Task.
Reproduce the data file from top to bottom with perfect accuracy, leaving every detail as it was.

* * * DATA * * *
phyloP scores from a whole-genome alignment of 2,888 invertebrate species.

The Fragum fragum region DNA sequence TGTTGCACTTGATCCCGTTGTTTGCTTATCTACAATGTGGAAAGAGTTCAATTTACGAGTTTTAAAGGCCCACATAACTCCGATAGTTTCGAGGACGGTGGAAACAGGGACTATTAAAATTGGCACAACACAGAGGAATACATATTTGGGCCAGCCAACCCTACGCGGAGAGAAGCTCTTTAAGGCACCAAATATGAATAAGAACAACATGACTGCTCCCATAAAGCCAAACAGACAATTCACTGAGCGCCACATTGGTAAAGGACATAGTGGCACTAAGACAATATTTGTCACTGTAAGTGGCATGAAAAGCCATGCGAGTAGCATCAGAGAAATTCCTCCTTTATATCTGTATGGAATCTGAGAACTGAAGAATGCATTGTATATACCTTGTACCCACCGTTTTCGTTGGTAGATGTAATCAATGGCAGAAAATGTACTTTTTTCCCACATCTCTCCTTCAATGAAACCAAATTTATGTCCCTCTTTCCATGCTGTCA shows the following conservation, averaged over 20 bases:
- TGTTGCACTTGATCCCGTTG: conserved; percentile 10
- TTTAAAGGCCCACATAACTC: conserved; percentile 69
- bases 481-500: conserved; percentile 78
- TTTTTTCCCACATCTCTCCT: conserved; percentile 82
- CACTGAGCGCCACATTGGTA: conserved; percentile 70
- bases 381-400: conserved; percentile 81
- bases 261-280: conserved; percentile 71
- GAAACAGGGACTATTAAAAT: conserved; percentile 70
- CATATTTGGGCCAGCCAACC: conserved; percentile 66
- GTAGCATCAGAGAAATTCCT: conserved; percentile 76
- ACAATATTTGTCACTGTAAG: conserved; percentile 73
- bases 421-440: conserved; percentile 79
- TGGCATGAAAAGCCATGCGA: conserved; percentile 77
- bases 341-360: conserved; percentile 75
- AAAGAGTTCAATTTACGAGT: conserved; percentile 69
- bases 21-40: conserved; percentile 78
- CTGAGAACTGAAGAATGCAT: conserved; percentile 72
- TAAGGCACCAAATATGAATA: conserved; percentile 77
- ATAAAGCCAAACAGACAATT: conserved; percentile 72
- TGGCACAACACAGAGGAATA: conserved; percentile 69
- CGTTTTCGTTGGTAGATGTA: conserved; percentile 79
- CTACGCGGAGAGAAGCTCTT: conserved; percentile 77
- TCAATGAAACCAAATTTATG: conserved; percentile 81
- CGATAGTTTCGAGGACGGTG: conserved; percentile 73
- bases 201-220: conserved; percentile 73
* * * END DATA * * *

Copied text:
phyloP scores from a whole-genome alignment of 2,888 invertebrate species.

The Fragum fragum region DNA sequence TGTTGCACTTGATCCCGTTGTTTGCTTATCTACAATGTGGAAAGAGTTCAATTTACGAGTTTTAAAGGCCCACATAACTCCGATAGTTTCGAGGACGGTGGAAACAGGGACTATTAAAATTGGCACAACACAGAGGAATACATATTTGGGCCAGCCAACCCTACGCGGAGAGAAGCTCTTTAAGGCACCAAATATGAATAAGAACAACATGACTGCTCCCATAAAGCCAAACAGACAATTCACTGAGCGCCACATTGGTAAAGGACATAGTGGCACTAAGACAATATTTGTCACTGTAAGTGGCATGAAAAGCCATGCGAGTAGCATCAGAGAAATTCCTCCTTTATATCTGTATGGAATCTGAGAACTGAAGAATGCATTGTATATACCTTGTACCCACCGTTTTCGTTGGTAGATGTAATCAATGGCAGAAAATGTACTTTTTTCCCACATCTCTCCTTCAATGAAACCAAATTTATGTCCCTCTTTCCATGCTGTCA shows the following conservation, averaged over 20 bases:
- TGTTGCACTTGATCCCGTTG: conserved; percentile 10
- TTTAAAGGCCCACATAACTC: conserved; percentile 69
- bases 481-500: conserved; percentile 78
- TTTTTTCCCACATCTCTCCT: conserved; percentile 82
- CACTGAGCGCCACATTGGTA: conserved; percentile 70
- bases 381-400: conserved; percentile 81
- bases 261-280: conserved; percentile 71
- GAAACAGGGACTATTAAAAT: conserved; percentile 70
- CATATTTGGGCCAGCCAACC: conserved; percentile 66
- GTAGCATCAGAGAAATTCCT: conserved; percentile 76
- ACAATATTTGTCACTGTAAG: conserved; percentile 73
- bases 421-440: conserved; percentile 79
- TGGCATGAAAAGCCATGCGA: conserved; percentile 77
- bases 341-360: conserved; percentile 75
- AAAGAGTTCAATTTACGAGT: conserved; percentile 69
- bases 21-40: conserved; percentile 78
- CTGAGAACTGAAGAATGCAT: conserved; percentile 72
- TAAGGCACCAAATATGAATA: conserved; percentile 77
- ATAAAGCCAAACAGACAATT: conserved; percentile 72
- TGGCACAACACAGAGGAATA: conserved; percentile 69
- CGTTTTCGTTGGTAGATGTA: conserved; percentile 79
- CTACGCGGAGAGAAGCTCTT: conserved; percentile 77
- TCAATGAAACCAAATTTATG: conserved; percentile 81
- CGATAGTTTCGAGGACGGTG: conserved; percentile 73
- bases 201-220: conserved; percentile 73